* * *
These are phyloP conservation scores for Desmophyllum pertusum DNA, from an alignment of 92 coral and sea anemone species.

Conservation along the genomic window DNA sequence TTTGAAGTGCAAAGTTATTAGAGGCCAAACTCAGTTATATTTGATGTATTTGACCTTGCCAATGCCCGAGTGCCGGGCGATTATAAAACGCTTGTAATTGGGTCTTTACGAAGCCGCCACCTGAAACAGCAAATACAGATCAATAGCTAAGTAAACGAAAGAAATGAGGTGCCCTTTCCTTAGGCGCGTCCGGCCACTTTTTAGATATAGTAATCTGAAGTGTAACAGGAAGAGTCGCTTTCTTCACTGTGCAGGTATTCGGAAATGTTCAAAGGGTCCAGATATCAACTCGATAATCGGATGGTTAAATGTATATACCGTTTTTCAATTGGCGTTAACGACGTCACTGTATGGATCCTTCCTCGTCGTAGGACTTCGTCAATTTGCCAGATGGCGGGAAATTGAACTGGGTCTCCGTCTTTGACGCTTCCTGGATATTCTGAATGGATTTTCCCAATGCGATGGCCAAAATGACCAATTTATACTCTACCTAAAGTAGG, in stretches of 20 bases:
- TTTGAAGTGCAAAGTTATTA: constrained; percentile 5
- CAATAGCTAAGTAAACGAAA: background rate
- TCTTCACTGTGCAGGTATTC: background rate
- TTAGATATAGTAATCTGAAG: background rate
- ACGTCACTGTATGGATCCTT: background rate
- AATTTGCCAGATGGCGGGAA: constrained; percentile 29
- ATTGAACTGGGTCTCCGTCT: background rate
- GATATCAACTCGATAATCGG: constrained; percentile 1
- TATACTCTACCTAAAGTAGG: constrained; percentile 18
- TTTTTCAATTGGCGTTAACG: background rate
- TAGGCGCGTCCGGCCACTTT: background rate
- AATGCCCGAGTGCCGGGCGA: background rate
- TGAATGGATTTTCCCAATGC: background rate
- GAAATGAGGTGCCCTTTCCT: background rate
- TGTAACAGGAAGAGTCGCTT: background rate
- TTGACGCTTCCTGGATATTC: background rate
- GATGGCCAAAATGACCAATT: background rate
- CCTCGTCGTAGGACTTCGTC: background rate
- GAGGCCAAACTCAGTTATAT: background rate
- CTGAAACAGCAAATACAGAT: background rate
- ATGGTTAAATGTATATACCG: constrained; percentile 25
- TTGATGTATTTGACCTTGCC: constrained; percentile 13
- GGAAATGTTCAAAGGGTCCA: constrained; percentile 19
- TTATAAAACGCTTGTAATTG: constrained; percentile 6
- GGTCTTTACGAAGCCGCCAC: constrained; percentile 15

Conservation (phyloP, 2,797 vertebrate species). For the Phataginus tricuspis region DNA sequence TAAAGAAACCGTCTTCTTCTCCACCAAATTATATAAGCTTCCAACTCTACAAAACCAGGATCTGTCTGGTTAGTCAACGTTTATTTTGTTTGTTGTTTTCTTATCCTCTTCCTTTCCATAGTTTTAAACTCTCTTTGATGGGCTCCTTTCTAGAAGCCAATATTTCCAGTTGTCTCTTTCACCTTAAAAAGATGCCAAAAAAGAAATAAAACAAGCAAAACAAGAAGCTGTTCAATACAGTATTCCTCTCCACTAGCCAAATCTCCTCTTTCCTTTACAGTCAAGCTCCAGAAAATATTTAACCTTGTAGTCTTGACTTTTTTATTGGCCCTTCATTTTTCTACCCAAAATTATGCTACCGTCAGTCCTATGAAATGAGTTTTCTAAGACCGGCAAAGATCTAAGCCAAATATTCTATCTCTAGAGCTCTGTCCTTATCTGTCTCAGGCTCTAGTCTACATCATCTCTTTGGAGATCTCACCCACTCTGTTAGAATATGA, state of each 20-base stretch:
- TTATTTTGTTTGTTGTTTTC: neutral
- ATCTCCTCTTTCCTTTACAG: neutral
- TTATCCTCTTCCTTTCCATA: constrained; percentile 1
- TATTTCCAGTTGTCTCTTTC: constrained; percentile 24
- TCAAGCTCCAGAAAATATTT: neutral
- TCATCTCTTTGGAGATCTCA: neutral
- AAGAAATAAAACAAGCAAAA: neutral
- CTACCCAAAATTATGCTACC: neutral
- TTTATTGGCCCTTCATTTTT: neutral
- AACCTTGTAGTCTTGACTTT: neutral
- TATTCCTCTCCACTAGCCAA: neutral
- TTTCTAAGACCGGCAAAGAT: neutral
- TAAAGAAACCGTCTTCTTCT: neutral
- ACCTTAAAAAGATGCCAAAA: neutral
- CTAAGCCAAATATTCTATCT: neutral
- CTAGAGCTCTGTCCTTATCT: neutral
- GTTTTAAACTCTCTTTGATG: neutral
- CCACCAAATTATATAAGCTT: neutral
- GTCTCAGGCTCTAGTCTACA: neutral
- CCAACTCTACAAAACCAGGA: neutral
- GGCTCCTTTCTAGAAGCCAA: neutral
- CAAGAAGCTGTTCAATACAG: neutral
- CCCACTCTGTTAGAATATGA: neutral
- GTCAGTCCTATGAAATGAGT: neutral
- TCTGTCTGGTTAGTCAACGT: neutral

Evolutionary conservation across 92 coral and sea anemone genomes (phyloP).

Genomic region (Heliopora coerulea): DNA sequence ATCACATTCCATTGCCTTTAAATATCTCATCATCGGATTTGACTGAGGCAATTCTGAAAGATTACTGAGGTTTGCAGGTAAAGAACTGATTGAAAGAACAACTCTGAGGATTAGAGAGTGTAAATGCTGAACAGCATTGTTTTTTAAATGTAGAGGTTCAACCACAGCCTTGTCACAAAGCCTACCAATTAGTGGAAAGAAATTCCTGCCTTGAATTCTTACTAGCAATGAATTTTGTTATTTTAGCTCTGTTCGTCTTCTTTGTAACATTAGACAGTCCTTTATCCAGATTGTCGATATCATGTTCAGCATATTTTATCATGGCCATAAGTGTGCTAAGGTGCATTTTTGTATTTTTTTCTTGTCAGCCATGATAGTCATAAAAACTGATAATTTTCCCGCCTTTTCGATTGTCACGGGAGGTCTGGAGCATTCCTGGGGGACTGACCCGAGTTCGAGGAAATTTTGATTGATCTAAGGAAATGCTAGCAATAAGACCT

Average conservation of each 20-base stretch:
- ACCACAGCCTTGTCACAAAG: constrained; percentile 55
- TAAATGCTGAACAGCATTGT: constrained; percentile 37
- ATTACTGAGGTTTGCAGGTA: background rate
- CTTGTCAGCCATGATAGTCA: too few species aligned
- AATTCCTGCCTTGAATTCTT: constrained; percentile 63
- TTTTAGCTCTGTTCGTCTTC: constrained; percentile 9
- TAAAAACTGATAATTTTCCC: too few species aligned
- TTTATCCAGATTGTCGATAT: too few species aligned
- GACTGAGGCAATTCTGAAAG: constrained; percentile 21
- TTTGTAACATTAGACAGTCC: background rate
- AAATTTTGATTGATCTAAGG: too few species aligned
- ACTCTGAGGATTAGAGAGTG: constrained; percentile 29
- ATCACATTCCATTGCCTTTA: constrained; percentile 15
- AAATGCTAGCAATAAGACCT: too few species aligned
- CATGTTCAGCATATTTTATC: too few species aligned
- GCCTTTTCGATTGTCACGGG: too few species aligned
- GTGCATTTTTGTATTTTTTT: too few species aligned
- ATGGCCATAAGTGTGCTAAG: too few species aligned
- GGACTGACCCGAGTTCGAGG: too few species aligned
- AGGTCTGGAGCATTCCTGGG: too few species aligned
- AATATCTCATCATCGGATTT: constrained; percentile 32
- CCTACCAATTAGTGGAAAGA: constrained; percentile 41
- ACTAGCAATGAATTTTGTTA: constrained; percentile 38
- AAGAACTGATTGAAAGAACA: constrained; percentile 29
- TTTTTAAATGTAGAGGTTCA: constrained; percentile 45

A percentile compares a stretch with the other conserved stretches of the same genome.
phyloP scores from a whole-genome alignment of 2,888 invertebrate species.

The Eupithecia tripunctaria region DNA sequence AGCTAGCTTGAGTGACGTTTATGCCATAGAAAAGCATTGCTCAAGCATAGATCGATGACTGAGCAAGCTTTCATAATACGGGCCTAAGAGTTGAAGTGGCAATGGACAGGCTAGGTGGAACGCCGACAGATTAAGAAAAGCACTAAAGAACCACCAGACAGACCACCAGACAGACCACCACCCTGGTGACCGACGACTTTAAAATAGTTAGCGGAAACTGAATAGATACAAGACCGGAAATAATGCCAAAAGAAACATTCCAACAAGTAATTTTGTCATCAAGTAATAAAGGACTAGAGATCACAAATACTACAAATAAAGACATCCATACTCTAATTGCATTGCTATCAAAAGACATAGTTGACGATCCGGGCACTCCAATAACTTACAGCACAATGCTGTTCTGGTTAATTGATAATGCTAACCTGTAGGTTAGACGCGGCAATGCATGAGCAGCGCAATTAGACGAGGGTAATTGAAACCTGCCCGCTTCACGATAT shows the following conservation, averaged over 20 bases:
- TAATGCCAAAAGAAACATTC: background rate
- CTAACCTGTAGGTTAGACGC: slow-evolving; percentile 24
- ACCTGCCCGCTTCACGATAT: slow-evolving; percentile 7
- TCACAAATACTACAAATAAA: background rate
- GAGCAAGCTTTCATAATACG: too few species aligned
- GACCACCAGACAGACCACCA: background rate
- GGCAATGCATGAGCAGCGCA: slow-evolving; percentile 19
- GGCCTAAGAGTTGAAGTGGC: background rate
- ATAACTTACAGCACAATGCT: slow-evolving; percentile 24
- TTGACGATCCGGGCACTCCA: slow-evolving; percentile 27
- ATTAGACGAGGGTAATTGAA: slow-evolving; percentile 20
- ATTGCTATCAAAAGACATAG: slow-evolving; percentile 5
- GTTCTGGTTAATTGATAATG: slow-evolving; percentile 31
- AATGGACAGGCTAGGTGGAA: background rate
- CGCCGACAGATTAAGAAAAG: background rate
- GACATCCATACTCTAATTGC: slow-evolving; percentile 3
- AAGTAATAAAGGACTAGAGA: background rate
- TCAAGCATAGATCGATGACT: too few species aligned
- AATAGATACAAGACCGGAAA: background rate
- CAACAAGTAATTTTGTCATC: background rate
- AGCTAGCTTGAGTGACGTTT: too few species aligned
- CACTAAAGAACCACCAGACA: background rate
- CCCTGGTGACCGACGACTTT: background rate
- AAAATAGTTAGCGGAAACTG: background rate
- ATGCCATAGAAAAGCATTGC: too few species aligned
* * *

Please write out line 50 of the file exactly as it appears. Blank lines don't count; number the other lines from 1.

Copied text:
- CAAGAAGCTGTTCAATACAG: neutral